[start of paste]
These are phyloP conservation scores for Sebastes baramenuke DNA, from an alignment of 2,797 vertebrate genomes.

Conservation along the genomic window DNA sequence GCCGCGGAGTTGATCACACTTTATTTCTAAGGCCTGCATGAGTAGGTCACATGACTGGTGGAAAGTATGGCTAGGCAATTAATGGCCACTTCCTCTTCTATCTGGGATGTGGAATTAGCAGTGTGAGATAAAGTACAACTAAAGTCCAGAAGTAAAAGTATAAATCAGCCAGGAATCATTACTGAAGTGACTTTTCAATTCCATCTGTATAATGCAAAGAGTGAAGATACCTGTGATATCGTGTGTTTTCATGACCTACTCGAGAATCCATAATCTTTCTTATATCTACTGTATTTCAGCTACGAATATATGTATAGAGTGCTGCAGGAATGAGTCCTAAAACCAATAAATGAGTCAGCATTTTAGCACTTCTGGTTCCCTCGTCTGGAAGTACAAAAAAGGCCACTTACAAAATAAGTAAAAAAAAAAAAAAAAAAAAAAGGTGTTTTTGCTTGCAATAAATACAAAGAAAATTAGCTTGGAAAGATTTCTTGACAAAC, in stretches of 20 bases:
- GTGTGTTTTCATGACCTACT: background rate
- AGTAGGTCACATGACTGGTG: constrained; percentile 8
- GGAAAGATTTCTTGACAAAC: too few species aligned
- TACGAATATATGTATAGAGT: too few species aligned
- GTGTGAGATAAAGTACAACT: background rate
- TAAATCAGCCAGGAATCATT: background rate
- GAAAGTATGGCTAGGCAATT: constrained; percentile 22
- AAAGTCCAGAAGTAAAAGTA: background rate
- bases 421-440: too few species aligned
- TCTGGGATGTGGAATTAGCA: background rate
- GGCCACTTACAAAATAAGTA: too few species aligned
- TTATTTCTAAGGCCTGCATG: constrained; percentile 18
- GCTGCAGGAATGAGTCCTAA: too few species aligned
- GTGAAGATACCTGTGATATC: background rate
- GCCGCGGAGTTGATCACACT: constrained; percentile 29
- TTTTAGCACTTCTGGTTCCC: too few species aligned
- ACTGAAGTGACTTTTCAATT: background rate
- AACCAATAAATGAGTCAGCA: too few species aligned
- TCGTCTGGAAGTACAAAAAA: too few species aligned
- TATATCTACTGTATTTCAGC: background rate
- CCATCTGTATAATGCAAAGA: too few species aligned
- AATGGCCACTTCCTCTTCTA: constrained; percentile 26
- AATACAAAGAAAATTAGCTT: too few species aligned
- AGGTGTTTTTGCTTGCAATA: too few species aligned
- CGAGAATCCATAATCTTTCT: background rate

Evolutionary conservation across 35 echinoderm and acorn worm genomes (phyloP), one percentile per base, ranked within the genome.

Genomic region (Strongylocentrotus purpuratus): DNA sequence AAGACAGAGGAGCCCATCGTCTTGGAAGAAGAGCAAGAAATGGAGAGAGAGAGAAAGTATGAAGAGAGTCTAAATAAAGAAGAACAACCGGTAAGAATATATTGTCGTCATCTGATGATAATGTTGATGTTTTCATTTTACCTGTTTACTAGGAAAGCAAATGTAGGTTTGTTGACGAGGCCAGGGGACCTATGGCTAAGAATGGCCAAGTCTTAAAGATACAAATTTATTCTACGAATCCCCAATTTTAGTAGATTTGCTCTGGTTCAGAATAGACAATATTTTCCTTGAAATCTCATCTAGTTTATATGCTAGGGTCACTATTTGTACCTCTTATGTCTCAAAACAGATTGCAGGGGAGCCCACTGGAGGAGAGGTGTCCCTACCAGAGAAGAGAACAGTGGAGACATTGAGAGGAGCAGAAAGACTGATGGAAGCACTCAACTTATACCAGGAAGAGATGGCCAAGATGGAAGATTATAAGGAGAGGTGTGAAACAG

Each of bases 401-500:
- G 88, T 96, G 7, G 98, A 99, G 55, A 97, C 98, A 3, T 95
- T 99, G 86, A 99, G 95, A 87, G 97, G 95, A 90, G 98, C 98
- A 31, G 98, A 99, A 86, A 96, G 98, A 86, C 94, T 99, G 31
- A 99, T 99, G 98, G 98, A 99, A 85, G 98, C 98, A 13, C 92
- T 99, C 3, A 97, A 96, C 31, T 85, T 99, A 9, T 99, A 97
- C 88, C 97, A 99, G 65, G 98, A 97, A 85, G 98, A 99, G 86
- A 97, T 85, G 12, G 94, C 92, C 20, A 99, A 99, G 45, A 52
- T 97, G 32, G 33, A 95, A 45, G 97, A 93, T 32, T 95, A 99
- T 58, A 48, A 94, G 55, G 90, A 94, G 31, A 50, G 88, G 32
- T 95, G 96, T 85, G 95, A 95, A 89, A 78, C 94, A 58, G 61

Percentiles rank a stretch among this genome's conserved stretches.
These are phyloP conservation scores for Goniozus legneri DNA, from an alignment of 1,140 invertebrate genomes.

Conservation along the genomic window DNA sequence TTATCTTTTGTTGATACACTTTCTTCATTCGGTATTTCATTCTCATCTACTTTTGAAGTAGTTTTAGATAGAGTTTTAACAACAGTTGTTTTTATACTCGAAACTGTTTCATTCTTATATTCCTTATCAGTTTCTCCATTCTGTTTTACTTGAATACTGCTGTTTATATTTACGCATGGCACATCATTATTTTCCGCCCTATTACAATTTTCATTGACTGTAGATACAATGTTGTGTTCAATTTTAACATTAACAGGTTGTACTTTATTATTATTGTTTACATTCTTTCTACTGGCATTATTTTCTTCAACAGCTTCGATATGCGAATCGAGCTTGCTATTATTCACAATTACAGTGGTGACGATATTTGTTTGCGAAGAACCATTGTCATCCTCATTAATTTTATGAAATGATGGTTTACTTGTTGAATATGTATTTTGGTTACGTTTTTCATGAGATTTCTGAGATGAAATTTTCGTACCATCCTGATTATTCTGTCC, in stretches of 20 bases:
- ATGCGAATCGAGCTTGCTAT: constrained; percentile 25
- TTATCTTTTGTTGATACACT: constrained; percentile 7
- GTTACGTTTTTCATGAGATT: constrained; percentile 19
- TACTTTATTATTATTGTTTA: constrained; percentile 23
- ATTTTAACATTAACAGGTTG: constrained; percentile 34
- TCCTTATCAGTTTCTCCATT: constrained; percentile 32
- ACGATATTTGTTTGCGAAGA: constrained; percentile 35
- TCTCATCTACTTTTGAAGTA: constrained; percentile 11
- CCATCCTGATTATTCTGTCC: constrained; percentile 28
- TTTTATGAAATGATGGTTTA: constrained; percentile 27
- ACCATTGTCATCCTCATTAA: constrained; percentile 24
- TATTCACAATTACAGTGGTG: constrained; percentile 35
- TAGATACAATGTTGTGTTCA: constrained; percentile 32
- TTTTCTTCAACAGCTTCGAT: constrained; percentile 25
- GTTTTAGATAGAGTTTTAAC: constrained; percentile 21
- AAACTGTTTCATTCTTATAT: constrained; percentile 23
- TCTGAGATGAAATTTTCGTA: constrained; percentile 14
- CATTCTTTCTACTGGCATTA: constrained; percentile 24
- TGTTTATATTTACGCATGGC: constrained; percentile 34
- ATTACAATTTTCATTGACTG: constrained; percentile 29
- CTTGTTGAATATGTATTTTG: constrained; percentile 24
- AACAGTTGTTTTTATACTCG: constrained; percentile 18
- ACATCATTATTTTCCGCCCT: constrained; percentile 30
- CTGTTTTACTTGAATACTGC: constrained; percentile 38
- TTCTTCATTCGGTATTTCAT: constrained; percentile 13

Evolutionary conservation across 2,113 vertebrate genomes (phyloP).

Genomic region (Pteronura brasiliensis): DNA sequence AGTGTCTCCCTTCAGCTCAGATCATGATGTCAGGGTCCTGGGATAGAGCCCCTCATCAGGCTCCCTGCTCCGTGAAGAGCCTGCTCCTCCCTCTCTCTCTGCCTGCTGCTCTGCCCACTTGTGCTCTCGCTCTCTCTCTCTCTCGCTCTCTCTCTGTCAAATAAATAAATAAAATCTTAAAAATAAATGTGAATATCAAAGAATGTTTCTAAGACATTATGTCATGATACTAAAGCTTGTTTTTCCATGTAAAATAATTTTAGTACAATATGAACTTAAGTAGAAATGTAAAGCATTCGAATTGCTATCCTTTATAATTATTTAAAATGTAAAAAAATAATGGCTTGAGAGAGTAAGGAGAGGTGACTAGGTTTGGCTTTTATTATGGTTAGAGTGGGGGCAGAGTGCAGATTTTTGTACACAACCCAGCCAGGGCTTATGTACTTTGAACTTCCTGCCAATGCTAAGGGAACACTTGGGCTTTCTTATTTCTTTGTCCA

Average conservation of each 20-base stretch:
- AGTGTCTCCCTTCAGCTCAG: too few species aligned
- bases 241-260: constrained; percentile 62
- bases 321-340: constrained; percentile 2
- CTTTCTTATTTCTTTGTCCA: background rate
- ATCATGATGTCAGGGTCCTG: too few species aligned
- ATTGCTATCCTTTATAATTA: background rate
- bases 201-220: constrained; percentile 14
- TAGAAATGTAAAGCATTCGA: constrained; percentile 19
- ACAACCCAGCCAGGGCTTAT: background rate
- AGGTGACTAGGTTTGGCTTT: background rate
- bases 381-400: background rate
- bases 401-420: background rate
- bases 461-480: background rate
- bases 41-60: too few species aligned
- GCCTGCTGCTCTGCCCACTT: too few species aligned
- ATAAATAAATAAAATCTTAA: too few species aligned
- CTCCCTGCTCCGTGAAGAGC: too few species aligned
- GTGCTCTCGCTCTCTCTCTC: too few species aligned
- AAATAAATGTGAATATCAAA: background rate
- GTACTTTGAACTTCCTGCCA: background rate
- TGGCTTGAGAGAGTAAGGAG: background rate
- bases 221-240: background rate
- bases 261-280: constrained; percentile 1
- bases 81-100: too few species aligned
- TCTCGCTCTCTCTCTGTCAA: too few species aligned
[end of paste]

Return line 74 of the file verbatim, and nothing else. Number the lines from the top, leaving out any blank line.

- bases 321-340: constrained; percentile 2